var objectTransform : Transform;//reference variable to model

 

var temp : GameObject = Instantiate(objectTransform, transform.position, Quaternion.identity);

This create whatever object you want to create at the location of the GameObject that has this script. You can of course change the location. The Quaternion.identity part is for the rotation. Rotation is stored at a Quaternion in Unity, and the identity Quaternion is essentially no rotation.

Tracking Points/Cash/Etc.

Tracking points is a fundamental part of most games, but can be somewhat tricky if you have a lot of different way to gain points spread across different scripts. The best and simplest way to keep track of points is to have a single script in charge of keeping track, adding and subtracting points, and setting up methods as interfaces that other functions can use. For example, we could do something like


//point tracking script: PointTracker.js
private var Points = 0;

function AddPoints(x){
 Points += x;
}

function RemovePoints(x){
 Points -= x;
}

 

//usage
if (/*player did something awesome*/){
 var pt : PointTracker = GetComponent(PointTracker);
 pt.AddPoints(50);
}

However, this is more or less the same as if we just used a public variable. Changing the behavior of similar actions that generate the same amount of points would be tedious. However, we could use a system like the following


//point tracking system: PointTracker.js

private var Points = 0
enum PointType{ small = 50, medium = 100, large = 200 }

function AddPoints(type : PointType){
 if (type == PointType.small) Points += 50;
 if (type == PointType.medium) Points += 100;
 if (type == PointType.large) Points += 150;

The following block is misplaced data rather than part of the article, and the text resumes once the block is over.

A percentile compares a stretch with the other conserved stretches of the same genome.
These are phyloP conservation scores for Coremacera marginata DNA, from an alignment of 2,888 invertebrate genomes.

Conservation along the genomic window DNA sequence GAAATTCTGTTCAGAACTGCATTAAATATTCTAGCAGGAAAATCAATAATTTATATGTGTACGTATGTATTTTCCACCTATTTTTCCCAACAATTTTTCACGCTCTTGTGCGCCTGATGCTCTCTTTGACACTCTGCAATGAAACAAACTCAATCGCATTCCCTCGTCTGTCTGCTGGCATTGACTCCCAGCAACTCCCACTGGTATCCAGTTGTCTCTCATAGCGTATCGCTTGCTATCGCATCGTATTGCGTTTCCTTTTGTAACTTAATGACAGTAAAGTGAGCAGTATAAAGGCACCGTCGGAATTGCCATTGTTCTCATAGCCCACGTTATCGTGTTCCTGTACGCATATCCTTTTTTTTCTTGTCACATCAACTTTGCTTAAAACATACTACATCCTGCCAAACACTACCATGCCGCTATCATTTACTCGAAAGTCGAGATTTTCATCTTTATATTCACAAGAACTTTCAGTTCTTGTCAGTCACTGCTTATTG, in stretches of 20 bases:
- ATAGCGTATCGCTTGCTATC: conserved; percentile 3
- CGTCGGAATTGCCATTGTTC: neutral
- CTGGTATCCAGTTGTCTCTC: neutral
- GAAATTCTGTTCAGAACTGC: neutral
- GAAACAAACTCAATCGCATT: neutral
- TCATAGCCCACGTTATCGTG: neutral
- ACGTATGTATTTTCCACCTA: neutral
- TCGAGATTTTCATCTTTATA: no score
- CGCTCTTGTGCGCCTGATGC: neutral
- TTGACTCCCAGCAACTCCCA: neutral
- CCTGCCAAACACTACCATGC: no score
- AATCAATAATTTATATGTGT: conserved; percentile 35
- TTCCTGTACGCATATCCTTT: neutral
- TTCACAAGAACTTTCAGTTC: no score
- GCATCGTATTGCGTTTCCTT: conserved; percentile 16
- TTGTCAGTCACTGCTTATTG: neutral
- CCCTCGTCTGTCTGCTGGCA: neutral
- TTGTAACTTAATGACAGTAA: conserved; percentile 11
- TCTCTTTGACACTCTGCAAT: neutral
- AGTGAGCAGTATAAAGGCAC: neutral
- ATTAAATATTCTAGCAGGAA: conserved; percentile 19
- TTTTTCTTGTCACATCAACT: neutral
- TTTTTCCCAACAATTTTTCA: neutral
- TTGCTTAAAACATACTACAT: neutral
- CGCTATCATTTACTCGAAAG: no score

}
function Remove(type : PointType){
 if (type == PointType.small) Points -= 50;
 if (type == PointType.medium) Points -= 100;
 if (type == PointType.large) Points -= 150;
}

//usage

 

if (/*player did something awesome*/){
 var pt : PointTracker = GetComponent(PointTracker);
 pt.AddPoints(PointType.small);
}
if (/*player did something even more awesome*/){
 var pt : PointTracker = GetComponent(PointTracker);
 pt.AddPoints(PointType.medium);
}

This way, if we want to change the rules for how small point gains work, we only have to change it in 1 place, rather than many!

Basic Timing

Timing in games is very important. Unity provides you with a Timing class called Time, that we can use whenever we need to count something. For example, if you want something to happen every 5 minutes, you would need to do timing. Lets take an example. Say I want to print a message every 5 seconds. I could do


//print a message every 5 seconds
var lastPrint = 0;

function Update() {
if (Time.time - lastPrint > 5){
 print("A message printed every 5 seconds!");
}
}

Another, more practical example may be if I wanted to add something like a bullet delay.

//add 1 sec shooting delay
var lastShoot = 0;

function Update() {
if (Time.time – lastShoot > 1 && if (Input.GetKeyDown(“space”)){
//code to shoot a bullet in game
}
}

[/code]

That ends the four part series in starting Unity. If you have any questions, leave them in the comments below!

This is the third part in a four part series about starting your first project in Unity. This post will focus on GUI programming, and more specifically, a simple state based system. GUI programming is a rather broad topic, and so I will not be going over the more advance topics. I will not be going over similar topics like GUI styles, but rather the scripting involved with GUIs. There are many good GUI tutorials online, and there are even  a few on the Unity3D website!

State Based System:

This is a system (sometimes referred to as a Finite State Machine) where a program (or machine!) operates differently, depending on the different states it could be in. This type of system for a menu is perfect, for it allows us to neatly and efficiently show different screens and menu items depending on the state.

This system can be very simple, or rather complex depending on how complex your game is, but they all have certain similarities. They all depend on some variable or value that represents some state. Sometimes its an enum, sometimes a boolean, and sometimes an int. In my example, I will be using a boolean value. Before we get into a

GUI in Unity